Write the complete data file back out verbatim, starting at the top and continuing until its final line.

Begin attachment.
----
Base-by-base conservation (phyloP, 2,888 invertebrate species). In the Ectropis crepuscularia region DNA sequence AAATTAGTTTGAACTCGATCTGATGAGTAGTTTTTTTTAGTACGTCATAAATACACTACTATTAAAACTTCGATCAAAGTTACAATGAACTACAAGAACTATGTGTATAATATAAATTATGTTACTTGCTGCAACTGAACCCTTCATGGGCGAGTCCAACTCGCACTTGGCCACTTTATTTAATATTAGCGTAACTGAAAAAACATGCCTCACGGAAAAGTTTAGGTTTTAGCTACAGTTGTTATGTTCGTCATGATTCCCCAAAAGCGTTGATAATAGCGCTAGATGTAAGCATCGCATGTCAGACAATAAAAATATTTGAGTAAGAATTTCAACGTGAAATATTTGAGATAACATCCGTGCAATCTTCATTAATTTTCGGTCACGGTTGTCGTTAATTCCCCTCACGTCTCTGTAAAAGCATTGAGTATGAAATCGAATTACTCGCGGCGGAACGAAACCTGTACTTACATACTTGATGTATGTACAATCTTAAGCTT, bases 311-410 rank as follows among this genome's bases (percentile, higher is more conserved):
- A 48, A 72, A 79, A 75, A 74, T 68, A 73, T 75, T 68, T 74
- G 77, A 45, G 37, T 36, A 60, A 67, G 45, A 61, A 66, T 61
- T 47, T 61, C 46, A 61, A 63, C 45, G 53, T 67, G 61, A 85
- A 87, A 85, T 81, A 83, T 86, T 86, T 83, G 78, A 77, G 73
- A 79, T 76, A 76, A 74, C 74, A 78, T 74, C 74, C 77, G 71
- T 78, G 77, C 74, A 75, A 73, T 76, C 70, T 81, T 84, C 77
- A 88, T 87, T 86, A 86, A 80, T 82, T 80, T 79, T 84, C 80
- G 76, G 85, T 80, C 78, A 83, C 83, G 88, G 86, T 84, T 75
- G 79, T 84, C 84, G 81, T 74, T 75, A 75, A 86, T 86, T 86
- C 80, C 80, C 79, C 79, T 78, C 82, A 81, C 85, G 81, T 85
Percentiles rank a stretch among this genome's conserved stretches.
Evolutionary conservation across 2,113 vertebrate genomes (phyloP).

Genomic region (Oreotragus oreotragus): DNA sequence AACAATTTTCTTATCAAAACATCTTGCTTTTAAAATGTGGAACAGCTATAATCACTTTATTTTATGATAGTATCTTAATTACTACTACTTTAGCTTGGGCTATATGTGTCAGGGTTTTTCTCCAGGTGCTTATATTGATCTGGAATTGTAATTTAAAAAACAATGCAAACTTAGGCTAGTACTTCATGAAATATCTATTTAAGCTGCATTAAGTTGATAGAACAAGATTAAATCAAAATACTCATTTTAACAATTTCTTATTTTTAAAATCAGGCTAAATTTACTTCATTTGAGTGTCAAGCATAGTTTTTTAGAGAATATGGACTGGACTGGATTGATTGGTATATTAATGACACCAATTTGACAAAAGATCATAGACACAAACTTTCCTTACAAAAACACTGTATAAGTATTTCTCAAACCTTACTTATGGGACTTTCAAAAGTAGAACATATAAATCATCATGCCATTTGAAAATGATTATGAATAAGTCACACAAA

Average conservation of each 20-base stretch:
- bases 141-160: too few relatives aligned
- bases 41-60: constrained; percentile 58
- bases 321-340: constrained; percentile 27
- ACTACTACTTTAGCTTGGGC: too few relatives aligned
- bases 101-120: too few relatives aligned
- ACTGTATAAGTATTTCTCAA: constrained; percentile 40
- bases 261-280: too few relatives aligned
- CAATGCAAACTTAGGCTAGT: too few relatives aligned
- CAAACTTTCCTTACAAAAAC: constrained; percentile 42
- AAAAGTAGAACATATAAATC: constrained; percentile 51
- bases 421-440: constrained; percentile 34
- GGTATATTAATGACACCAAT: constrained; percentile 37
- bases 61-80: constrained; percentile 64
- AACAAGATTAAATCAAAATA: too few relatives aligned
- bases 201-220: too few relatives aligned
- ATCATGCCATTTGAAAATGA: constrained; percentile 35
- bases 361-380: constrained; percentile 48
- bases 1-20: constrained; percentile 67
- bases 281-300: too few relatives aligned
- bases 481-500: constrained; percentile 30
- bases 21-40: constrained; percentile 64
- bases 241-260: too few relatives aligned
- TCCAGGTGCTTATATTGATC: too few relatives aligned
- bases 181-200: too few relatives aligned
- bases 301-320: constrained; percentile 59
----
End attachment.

Base-by-base conservation (phyloP, 2,888 invertebrate species). In the Ectropis crepuscularia region DNA sequence AAATTAGTTTGAACTCGATCTGATGAGTAGTTTTTTTTAGTACGTCATAAATACACTACTATTAAAACTTCGATCAAAGTTACAATGAACTACAAGAACTATGTGTATAATATAAATTATGTTACTTGCTGCAACTGAACCCTTCATGGGCGAGTCCAACTCGCACTTGGCCACTTTATTTAATATTAGCGTAACTGAAAAAACATGCCTCACGGAAAAGTTTAGGTTTTAGCTACAGTTGTTATGTTCGTCATGATTCCCCAAAAGCGTTGATAATAGCGCTAGATGTAAGCATCGCATGTCAGACAATAAAAATATTTGAGTAAGAATTTCAACGTGAAATATTTGAGATAACATCCGTGCAATCTTCATTAATTTTCGGTCACGGTTGTCGTTAATTCCCCTCACGTCTCTGTAAAAGCATTGAGTATGAAATCGAATTACTCGCGGCGGAACGAAACCTGTACTTACATACTTGATGTATGTACAATCTTAAGCTT, bases 311-410 rank as follows among this genome's bases (percentile, higher is more conserved):
- A 48, A 72, A 79, A 75, A 74, T 68, A 73, T 75, T 68, T 74
- G 77, A 45, G 37, T 36, A 60, A 67, G 45, A 61, A 66, T 61
- T 47, T 61, C 46, A 61, A 63, C 45, G 53, T 67, G 61, A 85
- A 87, A 85, T 81, A 83, T 86, T 86, T 83, G 78, A 77, G 73
- A 79, T 76, A 76, A 74, C 74, A 78, T 74, C 74, C 77, G 71
- T 78, G 77, C 74, A 75, A 73, T 76, C 70, T 81, T 84, C 77
- A 88, T 87, T 86, A 86, A 80, T 82, T 80, T 79, T 84, C 80
- G 76, G 85, T 80, C 78, A 83, C 83, G 88, G 86, T 84, T 75
- G 79, T 84, C 84, G 81, T 74, T 75, A 75, A 86, T 86, T 86
- C 80, C 80, C 79, C 79, T 78, C 82, A 81, C 85, G 81, T 85
Percentiles rank a stretch among this genome's conserved stretches.
Evolutionary conservation across 2,113 vertebrate genomes (phyloP).

Genomic region (Oreotragus oreotragus): DNA sequence AACAATTTTCTTATCAAAACATCTTGCTTTTAAAATGTGGAACAGCTATAATCACTTTATTTTATGATAGTATCTTAATTACTACTACTTTAGCTTGGGCTATATGTGTCAGGGTTTTTCTCCAGGTGCTTATATTGATCTGGAATTGTAATTTAAAAAACAATGCAAACTTAGGCTAGTACTTCATGAAATATCTATTTAAGCTGCATTAAGTTGATAGAACAAGATTAAATCAAAATACTCATTTTAACAATTTCTTATTTTTAAAATCAGGCTAAATTTACTTCATTTGAGTGTCAAGCATAGTTTTTTAGAGAATATGGACTGGACTGGATTGATTGGTATATTAATGACACCAATTTGACAAAAGATCATAGACACAAACTTTCCTTACAAAAACACTGTATAAGTATTTCTCAAACCTTACTTATGGGACTTTCAAAAGTAGAACATATAAATCATCATGCCATTTGAAAATGATTATGAATAAGTCACACAAA

Average conservation of each 20-base stretch:
- bases 141-160: too few relatives aligned
- bases 41-60: constrained; percentile 58
- bases 321-340: constrained; percentile 27
- ACTACTACTTTAGCTTGGGC: too few relatives aligned
- bases 101-120: too few relatives aligned
- ACTGTATAAGTATTTCTCAA: constrained; percentile 40
- bases 261-280: too few relatives aligned
- CAATGCAAACTTAGGCTAGT: too few relatives aligned
- CAAACTTTCCTTACAAAAAC: constrained; percentile 42
- AAAAGTAGAACATATAAATC: constrained; percentile 51
- bases 421-440: constrained; percentile 34
- GGTATATTAATGACACCAAT: constrained; percentile 37
- bases 61-80: constrained; percentile 64
- AACAAGATTAAATCAAAATA: too few relatives aligned
- bases 201-220: too few relatives aligned
- ATCATGCCATTTGAAAATGA: constrained; percentile 35
- bases 361-380: constrained; percentile 48
- bases 1-20: constrained; percentile 67
- bases 281-300: too few relatives aligned
- bases 481-500: constrained; percentile 30
- bases 21-40: constrained; percentile 64
- bases 241-260: too few relatives aligned
- TCCAGGTGCTTATATTGATC: too few relatives aligned
- bases 181-200: too few relatives aligned
- bases 301-320: constrained; percentile 59